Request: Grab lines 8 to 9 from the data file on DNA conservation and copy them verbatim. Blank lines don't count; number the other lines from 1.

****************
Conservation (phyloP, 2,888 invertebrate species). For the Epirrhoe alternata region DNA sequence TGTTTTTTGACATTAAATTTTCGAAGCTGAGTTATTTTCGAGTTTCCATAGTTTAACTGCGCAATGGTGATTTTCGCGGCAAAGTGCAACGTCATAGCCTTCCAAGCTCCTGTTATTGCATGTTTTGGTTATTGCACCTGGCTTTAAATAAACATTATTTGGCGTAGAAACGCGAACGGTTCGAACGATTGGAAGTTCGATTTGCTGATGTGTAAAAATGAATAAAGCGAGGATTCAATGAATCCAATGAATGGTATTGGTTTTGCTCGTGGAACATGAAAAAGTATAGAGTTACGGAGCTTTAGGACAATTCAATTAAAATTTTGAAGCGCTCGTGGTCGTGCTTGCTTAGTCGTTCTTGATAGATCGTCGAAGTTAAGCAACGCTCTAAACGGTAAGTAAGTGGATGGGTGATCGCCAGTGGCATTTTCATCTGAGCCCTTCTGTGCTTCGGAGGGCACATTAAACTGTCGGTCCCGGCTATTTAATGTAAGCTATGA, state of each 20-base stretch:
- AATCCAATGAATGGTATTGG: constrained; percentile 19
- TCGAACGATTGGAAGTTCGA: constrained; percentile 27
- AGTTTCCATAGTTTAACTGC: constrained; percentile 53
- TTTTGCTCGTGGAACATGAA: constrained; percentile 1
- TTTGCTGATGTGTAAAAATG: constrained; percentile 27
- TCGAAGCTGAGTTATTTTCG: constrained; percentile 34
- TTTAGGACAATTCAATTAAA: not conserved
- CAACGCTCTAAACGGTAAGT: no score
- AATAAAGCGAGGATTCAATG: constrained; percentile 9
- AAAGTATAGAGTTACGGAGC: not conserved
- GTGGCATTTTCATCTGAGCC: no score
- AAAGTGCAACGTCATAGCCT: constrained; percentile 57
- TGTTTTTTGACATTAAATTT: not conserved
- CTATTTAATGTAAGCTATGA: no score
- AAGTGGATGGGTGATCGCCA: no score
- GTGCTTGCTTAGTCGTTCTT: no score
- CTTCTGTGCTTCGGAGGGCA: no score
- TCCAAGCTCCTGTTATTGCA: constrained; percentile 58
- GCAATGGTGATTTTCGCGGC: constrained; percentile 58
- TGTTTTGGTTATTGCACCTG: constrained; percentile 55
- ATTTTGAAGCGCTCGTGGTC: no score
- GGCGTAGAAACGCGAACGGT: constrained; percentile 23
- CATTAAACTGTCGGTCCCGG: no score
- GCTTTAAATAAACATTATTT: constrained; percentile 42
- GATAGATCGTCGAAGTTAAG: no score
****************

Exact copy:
- TTTAGGACAATTCAATTAAA: not conserved
- CAACGCTCTAAACGGTAAGT: no score